I have a few tubes of ST-branded M27C256B UV-erasable EPROM chips. All of
these fail to program starting at 0x200 until 0x27F. At 0x200, 0x00 is
written, then until 0x27F, the bytes are 0xFF. What would cause this?
Can it be fixed by an extra-long time in the eraser? Should I just break
out the hammer?
At least I know the programmer is capable of programming a TI-branded
27c256 and 29c256 flash chips. Might there be a bug in the programming
FWIW, I'm using a Minipro TL855. Linux software is available at Github:
dave at 661.org
A: Because it fouls the order in which people normally read text.
Q: Why is top-posting such a bad thing?
Q: What is the most annoying thing in e-mail?
I believe the KVA is increased because of the extra memory card. I have a
5100 with 0.4 and another with 0.336. The 0.4 has an extra memory card and
is BASIC and APL as opposed to just BASIC.
The printed 5100 badging on the front is not consistent but sometimes if it
doesn't have it printed on the front, it's on a silver metallic emblem
embedded in the top cover. If the 5100 badging is printed on the front, it
may or may not have the silver metallic badge on the top cover. I have a
top emblem model and a top emblem-less model yet both have the 5100 badging
printed on the front. If you look at other photos on the net, you will see
others with no front printed badging. This particular one had no front
badging but has the emblem in the top cover and I think this is normal.
I'm not sure which one is earlier/later but I would imagine that is why
there is a difference.
I can't explain the 5110/5100 difference on the bottom.
Hope this helps.
On Sat, Feb 3, 2018 at 6:15 PM, Wayne Smith via cctalk <
cctalk at classiccmp.org> wrote:
> Has anyone noted this listing of what the seller is calling an "IBM
> 5100" on Ebay?
> While it is listed as a 5100, it lacks the 5100 badging on the front
> center panel (to the right of the power switch). In addition, the
> indicia on the bottom
> indicates both models 5100 and 5110, and the KVA is listed at 0.4
> whereas 5100s are 0.336. Compare the typical indicia on the bottom:
> The serial number is in the 5100 format of 10-1XXXX, but this unit has
> the highest serial number I have seen on a 5100 (10-15687).
> I am guessing that this is some sort of transitional version or
> perhaps a 5110 "prototype".
> Any thoughts?
Has anyone noted this listing of what the seller is calling an "IBM
5100" on Ebay?
While it is listed as a 5100, it lacks the 5100 badging on the front
center panel (to the right of the power switch). In addition, the
indicia on the bottom
indicates both models 5100 and 5110, and the KVA is listed at 0.4
whereas 5100s are 0.336. Compare the typical indicia on the bottom:
The serial number is in the 5100 format of 10-1XXXX, but this unit has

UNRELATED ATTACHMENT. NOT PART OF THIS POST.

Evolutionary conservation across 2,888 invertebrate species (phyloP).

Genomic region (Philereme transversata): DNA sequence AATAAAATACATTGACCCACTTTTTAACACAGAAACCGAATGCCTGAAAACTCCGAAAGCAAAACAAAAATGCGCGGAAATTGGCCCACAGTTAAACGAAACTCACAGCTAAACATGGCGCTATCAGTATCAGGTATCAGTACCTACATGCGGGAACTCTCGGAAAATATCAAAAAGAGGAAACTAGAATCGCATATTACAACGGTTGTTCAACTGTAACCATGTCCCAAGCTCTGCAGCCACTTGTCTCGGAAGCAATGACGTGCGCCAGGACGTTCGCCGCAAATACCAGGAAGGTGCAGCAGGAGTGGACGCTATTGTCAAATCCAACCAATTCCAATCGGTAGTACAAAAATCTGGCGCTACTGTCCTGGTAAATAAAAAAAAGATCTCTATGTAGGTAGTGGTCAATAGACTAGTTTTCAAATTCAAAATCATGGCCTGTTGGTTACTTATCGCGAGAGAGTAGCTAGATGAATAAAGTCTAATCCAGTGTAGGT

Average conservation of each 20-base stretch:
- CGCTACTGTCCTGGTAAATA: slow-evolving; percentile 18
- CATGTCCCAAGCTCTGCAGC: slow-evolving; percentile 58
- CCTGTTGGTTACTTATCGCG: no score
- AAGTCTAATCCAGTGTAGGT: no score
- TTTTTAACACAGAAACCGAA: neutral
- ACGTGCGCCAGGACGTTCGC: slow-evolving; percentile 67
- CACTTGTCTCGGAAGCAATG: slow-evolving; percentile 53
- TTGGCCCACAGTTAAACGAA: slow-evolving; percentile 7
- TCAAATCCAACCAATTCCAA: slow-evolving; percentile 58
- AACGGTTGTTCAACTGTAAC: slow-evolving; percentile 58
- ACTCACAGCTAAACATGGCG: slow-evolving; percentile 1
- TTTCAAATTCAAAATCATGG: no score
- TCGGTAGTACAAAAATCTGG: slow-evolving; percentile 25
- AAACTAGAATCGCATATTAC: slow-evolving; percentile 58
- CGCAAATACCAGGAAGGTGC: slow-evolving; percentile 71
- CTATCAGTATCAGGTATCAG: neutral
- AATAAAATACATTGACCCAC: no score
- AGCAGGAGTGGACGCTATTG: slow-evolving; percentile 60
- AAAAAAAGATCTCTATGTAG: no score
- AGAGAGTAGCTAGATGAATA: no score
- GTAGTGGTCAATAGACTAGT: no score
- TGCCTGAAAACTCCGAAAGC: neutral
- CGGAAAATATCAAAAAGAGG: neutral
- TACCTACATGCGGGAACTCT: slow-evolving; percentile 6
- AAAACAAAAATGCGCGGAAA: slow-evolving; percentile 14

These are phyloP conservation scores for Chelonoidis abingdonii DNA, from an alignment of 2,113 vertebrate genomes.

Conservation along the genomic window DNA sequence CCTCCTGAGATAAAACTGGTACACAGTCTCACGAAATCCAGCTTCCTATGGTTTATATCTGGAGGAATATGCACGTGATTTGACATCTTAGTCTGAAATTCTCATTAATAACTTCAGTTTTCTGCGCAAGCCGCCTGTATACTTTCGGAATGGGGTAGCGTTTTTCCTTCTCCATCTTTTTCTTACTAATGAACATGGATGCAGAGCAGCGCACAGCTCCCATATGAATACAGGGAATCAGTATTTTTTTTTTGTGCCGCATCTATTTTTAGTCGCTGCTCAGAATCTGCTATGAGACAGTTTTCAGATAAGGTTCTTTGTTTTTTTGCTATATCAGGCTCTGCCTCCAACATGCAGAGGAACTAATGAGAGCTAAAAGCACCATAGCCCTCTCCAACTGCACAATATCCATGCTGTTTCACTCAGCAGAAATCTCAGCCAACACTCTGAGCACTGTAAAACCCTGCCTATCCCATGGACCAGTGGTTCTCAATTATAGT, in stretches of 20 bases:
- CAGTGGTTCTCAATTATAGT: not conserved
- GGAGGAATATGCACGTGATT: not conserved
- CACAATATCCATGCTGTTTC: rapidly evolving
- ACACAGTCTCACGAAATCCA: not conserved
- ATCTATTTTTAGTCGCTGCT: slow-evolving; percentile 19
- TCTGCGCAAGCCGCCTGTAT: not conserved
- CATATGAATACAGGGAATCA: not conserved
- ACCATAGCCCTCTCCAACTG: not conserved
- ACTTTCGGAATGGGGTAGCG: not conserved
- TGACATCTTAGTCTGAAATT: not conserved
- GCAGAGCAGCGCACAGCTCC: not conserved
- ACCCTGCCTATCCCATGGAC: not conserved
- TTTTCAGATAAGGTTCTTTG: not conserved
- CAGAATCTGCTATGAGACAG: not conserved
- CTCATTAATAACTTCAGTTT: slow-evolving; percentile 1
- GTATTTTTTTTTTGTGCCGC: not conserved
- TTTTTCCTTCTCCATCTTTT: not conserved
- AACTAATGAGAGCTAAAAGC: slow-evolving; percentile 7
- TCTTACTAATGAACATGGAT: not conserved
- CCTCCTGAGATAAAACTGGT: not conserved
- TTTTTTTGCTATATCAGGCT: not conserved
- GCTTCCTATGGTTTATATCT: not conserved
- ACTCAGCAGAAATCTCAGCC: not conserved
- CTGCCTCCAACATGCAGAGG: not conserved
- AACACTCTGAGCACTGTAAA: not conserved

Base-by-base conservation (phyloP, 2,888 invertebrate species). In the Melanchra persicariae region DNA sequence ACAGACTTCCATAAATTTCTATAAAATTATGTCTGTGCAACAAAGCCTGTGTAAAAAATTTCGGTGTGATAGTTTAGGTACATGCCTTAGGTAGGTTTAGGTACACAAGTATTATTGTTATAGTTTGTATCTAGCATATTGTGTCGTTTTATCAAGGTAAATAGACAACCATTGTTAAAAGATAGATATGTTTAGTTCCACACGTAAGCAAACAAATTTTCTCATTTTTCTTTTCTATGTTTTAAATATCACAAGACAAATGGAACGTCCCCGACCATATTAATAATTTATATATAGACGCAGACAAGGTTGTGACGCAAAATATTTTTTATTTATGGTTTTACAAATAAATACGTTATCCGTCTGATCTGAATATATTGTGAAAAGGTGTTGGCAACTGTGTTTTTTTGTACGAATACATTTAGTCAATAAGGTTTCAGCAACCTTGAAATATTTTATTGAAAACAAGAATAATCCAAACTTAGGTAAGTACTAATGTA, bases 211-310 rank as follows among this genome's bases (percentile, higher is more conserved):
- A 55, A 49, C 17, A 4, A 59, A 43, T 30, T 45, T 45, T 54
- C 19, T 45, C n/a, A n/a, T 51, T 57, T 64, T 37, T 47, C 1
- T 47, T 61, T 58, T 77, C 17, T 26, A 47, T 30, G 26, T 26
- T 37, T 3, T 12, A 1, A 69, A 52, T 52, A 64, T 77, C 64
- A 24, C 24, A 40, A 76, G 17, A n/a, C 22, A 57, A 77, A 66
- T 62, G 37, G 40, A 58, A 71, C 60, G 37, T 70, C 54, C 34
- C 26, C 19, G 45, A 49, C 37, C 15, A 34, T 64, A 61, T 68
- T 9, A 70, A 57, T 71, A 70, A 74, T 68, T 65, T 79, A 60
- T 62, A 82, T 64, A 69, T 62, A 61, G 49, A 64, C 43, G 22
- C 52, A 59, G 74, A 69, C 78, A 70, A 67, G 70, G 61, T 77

the highest serial number I have seen on a 5100 (10-15687).
I am guessing that this is some sort of transitional version or
perhaps a 5110 "prototype".
I finally got a system running again and hooked up my first
AK6DN RX02 Emulator.? Worked, up to a point.? I can boot
>from it and read and write to it.? However, every once once
and a while after doing a bunch of accesses the Green LED
stays on and the system freezes.? Sometimes I can get back
out of it with Control-C but sometimes it is locked? up so tight
I have to reboot to get out of it.
Anybody else see this behavior?
I need to read a couple of Signetics 82S215 bipolar PROMs with my old Data
IO 29B / Unipak 2B. But it needs a 351B-068 adapter.
Does anyone has information regarding this adapter?
I did find an old post in DATA_IO_EPROM at groups.io mailinglist that a man
named Alfred Marin had boards. I even found his email but it bounced.
Any other pointers in this subject?
> From: Lars Brinkhoff
> notes on his progress are here:
Ah, that sounds pretty good. The ability to re-create source, given the FASL,
will really help.
> In 1982 MIT licensed Macsyma to Symbolics, but also made it available
> to the US Department of Energy.
I wasn't involved with this, but my recollection from dribs and drabs I
overheard was that DoE got a copy because they'd been the funding agency for
a lot of the work - i.e. MIT didn't just give a copy to DoE, it was a
> From: Lars Brinkhoff
> Right, we haven't found sources for everything in Macsyma.
Ow. How much, very roughly, is missing (if you happen to know) - 5%, 50%?
> I'd say we're lucky to have it running at all
I started accessing BBSs back in the early 70s with a 300 baud modem.
>From there it went to 1200; 2400; 9600; 28.8K and 56Kilobaud. All on
dialup! Now at 5 Mbits/sec. here in Ontario. An American friend has
250Mb/s download. Yikes! The classic computer era taught us patience
didn?t it? BTW, one had to have a private phone line not a party line
for a modem to work. Making our hobby more expensive!
On the business-side of computing: Xerox sold 50.1% of its business to
Fujifilm, Japan. Xerox Parc was a seminal institution in early classic
computing era: Mouse and graphics input for instance.